Listening on auth address * port 1812 bound to server default
Listening on acct address * port 1813 bound to server default
Listening on auth address :: port 1812 bound to server default
Listening on acct address :: port 1813 bound to server default
Listening on proxy address * port 59191
Listening on proxy address :: port 33772
Ready to process requests

Stop the debugging mode by pressing ctrl+c.

Start and enable FreeRADIUS to run on system boot;

systemctl enable --now freeradius

Open FreeRADIUS on Firewall

FreeRADIUS uses UDP port 1812 for authentication and authorization and UDP port 1813 as the accouting port. Therefore, if UFW is running, open these ports;

ufw allow to any port 1812 proto udp
ufw allow to any port 1813 proto udp

confirm port opening by running the command below;

ss -alun4 | grep -E ':1812|:1813'
UNCONN  0       0               127.0.0.1:18120          0.0.0.0:*              
UNCONN  0       0                 0.0.0.0:1812           0.0.0.0:*              
UNCONN  0       0                 0.0.0.0:1813           0.0.0.0:*

Create FreeRADIUS MySQL Database and Database User

Login to MySQL server and create FreeRADIUS database;

mysql -u root -p
create database radiusdb;

Create FreeRADIUS database user and grant all privileges on the database created above;

create user [email protected] identified by '[email protected]';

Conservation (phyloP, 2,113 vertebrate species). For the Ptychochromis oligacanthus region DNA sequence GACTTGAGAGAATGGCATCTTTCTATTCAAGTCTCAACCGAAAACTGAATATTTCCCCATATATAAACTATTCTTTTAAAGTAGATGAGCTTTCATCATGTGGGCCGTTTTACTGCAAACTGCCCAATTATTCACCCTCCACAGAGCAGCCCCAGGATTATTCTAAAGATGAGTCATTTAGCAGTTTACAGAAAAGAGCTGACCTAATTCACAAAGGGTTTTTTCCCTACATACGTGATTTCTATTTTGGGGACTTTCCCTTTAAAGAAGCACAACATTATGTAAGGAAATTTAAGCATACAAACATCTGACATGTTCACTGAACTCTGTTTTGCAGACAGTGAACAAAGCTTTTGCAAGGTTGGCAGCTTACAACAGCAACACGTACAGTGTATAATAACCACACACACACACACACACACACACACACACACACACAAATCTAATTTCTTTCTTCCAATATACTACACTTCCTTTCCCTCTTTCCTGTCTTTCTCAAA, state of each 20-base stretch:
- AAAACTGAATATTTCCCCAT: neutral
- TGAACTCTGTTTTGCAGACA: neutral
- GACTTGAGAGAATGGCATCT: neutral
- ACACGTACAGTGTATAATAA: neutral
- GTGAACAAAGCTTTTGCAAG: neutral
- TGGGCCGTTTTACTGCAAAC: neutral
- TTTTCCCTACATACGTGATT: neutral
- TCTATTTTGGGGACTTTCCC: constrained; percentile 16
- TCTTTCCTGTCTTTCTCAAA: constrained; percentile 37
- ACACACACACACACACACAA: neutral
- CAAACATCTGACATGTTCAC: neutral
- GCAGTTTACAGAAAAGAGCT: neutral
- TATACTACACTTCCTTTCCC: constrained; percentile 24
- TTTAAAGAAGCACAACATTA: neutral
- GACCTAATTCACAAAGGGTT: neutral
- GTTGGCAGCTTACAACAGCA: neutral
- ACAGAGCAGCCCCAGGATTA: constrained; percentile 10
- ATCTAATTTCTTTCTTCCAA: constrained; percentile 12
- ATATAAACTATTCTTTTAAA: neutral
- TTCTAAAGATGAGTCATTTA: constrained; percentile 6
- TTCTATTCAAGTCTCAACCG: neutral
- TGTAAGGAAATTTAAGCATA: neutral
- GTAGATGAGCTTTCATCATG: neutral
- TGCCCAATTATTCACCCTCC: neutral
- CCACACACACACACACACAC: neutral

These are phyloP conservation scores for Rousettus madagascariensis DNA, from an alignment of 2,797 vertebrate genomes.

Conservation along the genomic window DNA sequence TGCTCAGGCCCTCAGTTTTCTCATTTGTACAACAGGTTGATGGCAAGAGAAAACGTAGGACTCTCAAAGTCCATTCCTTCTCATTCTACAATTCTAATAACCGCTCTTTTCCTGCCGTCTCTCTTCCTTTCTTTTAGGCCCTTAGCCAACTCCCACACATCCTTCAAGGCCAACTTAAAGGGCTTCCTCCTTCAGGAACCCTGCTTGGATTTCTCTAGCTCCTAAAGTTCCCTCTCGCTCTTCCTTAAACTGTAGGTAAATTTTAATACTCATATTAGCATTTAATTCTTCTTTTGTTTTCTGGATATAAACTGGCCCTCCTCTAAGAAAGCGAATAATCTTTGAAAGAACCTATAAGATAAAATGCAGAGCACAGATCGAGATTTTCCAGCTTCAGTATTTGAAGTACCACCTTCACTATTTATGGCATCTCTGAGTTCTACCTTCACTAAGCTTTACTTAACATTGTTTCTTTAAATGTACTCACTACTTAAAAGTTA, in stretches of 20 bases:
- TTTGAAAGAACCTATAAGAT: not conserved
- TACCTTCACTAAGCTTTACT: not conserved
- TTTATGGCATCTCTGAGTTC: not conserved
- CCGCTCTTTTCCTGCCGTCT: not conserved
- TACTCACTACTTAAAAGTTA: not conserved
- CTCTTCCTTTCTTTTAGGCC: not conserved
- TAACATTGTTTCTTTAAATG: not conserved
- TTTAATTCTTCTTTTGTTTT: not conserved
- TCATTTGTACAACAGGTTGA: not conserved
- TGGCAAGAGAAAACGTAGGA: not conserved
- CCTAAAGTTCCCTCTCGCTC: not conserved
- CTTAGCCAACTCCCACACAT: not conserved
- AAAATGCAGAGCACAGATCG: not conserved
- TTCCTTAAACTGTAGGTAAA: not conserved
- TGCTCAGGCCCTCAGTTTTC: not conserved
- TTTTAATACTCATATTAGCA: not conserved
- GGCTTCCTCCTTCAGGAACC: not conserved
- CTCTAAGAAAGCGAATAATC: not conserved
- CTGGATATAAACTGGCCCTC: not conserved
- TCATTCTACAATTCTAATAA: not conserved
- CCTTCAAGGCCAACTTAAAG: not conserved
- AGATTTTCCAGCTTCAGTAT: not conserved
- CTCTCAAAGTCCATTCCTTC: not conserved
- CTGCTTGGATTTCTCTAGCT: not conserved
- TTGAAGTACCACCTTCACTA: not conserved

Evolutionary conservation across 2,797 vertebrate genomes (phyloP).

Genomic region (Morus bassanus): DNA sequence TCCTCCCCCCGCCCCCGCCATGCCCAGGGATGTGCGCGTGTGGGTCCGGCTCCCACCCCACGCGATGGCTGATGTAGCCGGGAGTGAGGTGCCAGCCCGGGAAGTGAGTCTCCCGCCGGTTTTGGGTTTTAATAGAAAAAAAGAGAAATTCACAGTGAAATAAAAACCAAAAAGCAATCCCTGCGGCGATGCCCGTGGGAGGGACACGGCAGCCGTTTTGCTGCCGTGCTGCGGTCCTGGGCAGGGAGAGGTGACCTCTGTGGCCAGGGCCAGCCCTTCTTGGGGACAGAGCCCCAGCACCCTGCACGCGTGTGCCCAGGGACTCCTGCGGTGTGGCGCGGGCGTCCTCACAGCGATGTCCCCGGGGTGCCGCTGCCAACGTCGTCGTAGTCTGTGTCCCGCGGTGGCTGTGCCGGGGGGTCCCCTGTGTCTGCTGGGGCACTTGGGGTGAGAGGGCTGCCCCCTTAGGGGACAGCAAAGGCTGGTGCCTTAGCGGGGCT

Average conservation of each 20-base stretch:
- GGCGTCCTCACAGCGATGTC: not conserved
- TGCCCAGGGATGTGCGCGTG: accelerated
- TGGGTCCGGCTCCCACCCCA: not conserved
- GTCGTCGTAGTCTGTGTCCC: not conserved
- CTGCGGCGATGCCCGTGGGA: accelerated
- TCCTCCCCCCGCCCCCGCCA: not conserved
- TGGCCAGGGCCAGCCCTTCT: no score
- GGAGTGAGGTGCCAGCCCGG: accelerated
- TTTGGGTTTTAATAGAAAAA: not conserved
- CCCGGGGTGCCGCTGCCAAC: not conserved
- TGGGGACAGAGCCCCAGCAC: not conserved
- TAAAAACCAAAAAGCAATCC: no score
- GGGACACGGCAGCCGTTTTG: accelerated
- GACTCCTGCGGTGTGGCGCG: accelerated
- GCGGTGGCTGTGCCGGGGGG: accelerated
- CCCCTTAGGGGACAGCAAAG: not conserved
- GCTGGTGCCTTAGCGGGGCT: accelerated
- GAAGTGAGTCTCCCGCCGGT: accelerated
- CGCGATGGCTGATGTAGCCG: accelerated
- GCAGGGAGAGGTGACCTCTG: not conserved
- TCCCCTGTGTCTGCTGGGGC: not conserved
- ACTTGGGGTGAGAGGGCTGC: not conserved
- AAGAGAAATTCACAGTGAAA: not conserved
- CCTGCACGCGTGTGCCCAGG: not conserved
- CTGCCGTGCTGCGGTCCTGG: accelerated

grant all on radiusdb.* to [email protected];

Reload the privileges tables to affect the changes and exit the database.

flush privileges;
quit

Create FreeRADIUS SQL Schema

FreeRADIUS ships with the default database schema located under /etc/freeradius/3.0/mods-config/sql/main/mysql/schema.sql. Import this schema to FreeRADIUS database created above;

mysql -u root -p radiusdb < /etc/freeradius/3.0/mods-config/sql/main/mysql/schema.sql

Configuring FreeRADIUS to use SQL

To configure FreeRADIUS to use SQL modules, open the SQL module configuration file;

vim /etc/freeradius/3.0/mods-available/sql

Set the SQL dialect to mysql, and define the FreeRADIUS database connection settings as created above.

...
sql {
        #
        #  The dialect of SQL being used.
        #
        #  Allowed dialects are:
        #
        #       mssql
...
        dialect = "mysql"

        # The driver module used to execute the queries.
        #driver = "rlm_sql_null"
        driver = "rlm_sql_${dialect}"
...